A thermoplastic composition having elastomeric properties which could be prepared by a low cost emulsion process from readily available monomers and which could be varied over a wide composition range to alter the balance of physical properties to meet varied end use requirements would thus be a substantial advance in the elastomer art.
This invention is a thermoplastic elastomeric composition comprising (a) a rigid copolymer core formed of at least one rigid monovinylidene monomer and a first copolymerizable functional monomer, said rigid copolymer having a glass transition temperature greater than 20° C., (b) a rubbery copolymer outer shell prepared in the presence of and at least partially encapsulating the preformed core copolymer, said shell formed of at least one rubbery acrylic monomer and a second copolymerizable functional monomer, said rubbery copolymer having a glass transition temperature of less than about 0° C., and (c) a transition layer intermediate between the core and outer shell formed of a mixture of the core and shell components. The copolymerizable functional monomers are monoethylenically-unsaturated monomers containing at least one reactive, non-vinylic functional radical, and the first and second copolymerizable monomers are selected to be interreactive through their respective functional radicals. The compositions of this invention are thermoplastic elastomers without being vulcanized or cured, thus remaining thermally reprocessable.
The rigid copolymers useful in forming the particulate core copolymer in the compositions of this invention are copolymers of at least one rigid monovinylidene monomer and a first copolymerizable functional monomer. The term rigid is a misnomer when applied to monomers, and what is meant by the phrase rigid monovinylidene monomers are monomers that when polymerized will provide a rigid polymer having a glass transition temperature (Tg) greater than 20° C. and include vinyl aromatic monomers, acrylic monomers, and copolymerizable mixtures thereof. Examples of vinyl aromatic monomers are styrene, alpha methylstyrene, alkyl-substituted styrene monomers such as vinyl toluene and halogen-substituted styrene monomers such as chlorostyrene, bromostryrene, di- and tri-bromo styrene and the like, and illustrative of acrylic monomers are alkyl methacrylates including methyl methacrylate, butyl methacrylate, octyl methacrylate and the like, and the corresponding nitriles such as acrylonitrile, methacrylonitrile, haloacrylonitrile and the like. The core copolymer may further include a copolymerizable, non-rigid monovinylidene monomer such as for example an alkyl acrylate, a vinyl ether, a vinyl ester or the like in minor amounts insufficient to depress the Tg of the final rigid copolymer below 20° C.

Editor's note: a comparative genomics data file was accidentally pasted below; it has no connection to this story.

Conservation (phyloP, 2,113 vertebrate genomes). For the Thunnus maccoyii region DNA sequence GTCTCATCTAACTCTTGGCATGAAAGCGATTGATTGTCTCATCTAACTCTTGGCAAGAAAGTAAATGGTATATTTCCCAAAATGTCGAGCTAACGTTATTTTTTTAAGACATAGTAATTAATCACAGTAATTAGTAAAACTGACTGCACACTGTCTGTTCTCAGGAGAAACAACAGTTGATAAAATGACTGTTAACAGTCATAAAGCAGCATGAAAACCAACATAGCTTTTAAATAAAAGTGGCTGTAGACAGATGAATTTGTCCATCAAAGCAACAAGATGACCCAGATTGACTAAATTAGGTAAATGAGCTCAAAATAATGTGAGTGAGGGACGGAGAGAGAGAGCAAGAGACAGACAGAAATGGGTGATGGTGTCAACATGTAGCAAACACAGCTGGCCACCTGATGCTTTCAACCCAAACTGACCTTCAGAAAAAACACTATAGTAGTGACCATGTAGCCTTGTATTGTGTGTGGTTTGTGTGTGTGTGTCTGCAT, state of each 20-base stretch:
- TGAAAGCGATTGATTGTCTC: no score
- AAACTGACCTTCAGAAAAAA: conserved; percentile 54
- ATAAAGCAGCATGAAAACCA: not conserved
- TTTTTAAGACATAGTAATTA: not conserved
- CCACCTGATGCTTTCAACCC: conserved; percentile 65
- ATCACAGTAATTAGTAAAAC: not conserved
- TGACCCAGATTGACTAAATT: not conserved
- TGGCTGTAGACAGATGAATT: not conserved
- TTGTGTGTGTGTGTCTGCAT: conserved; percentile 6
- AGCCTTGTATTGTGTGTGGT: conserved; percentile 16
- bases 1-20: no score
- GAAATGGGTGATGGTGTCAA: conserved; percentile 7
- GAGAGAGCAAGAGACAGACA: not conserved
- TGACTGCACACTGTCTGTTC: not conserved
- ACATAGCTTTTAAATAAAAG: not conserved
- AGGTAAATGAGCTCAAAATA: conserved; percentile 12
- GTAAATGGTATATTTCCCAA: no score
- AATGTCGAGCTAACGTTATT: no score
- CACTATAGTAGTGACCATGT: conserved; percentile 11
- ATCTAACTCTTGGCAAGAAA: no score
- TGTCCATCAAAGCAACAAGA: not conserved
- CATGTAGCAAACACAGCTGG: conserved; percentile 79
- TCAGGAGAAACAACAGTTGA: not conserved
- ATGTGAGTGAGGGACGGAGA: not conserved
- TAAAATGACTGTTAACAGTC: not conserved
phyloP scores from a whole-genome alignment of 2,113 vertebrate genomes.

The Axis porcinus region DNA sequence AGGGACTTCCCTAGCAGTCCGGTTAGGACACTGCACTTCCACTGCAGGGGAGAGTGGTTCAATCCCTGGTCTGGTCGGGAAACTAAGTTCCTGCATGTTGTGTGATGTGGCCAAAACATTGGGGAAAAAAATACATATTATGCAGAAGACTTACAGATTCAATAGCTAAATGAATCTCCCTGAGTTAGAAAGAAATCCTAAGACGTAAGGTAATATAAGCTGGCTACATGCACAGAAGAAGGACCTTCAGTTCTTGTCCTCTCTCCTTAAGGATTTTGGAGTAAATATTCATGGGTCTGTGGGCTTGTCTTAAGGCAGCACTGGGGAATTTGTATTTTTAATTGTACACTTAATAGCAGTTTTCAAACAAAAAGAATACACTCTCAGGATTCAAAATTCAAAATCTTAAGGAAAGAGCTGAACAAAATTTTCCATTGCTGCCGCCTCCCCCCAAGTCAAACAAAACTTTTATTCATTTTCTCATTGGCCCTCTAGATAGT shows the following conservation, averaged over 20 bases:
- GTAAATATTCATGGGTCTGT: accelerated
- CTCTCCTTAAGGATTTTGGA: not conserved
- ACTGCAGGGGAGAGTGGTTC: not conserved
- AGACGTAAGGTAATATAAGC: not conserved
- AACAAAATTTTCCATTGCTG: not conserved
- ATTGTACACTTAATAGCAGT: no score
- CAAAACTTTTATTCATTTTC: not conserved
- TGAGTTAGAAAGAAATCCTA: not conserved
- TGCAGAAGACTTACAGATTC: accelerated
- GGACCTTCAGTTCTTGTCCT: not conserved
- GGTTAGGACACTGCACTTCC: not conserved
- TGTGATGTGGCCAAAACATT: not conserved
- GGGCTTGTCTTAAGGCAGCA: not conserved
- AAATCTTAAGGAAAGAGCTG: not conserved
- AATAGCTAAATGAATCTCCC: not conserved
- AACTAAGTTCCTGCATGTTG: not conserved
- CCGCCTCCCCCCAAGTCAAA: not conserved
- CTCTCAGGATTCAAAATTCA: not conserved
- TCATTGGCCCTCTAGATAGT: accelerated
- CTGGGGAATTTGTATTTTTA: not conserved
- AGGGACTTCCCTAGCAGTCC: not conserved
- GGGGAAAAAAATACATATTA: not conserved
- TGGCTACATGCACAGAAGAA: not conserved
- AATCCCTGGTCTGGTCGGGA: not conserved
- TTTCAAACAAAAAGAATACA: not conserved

The core copolymer further includes at least one copolymerizable functional monomer, defined as a monoethylenically unsaturated monomer containing at least one reactive, non-vinylic functional radical. The functional radical may be selected from the group consisting of epoxy radicals, carbonyl radicals such as carboxylic acid, carboxylic anhydride, carbonamide, N-substituted carbonamide, aldehyde, alkyl and aryl keto, and the like, hydroxyl radicals, thiol radicals, amino radicals, isocyanate radicals, alkoxyalkyl radicals, and the like. Examples of such functional monomers include glycidyl methacrylate, acrylic and methacrylic acids, maleic anhydride, maleimide, acrylamide, N-alkoxyalkyl acrylamides such as N-isobutoxymethyl acrylamide, N-hydroxymethyl acrylamide and the like, methyl vinyl ketone, acrolein, vinyl isocyanate, hydroxyalkyl acrylates such as 2-hydroxyethyl acrylate, 2-hydroxyethyl methacrylate and the like. Also included are mixtures of two or more such functional monomers.
The core copolymers may be varied over a wide composition range, however, for most purposes the copolymer will comprise from about 99.9 to about 95 wt% of at least one rigid monovinylic monomer and from about 0.1 to about 5 wt% of first copolymerizable functional monomer. The preferred core copolymers are copolymers of styrene, acrylonitrile and acrylic acid.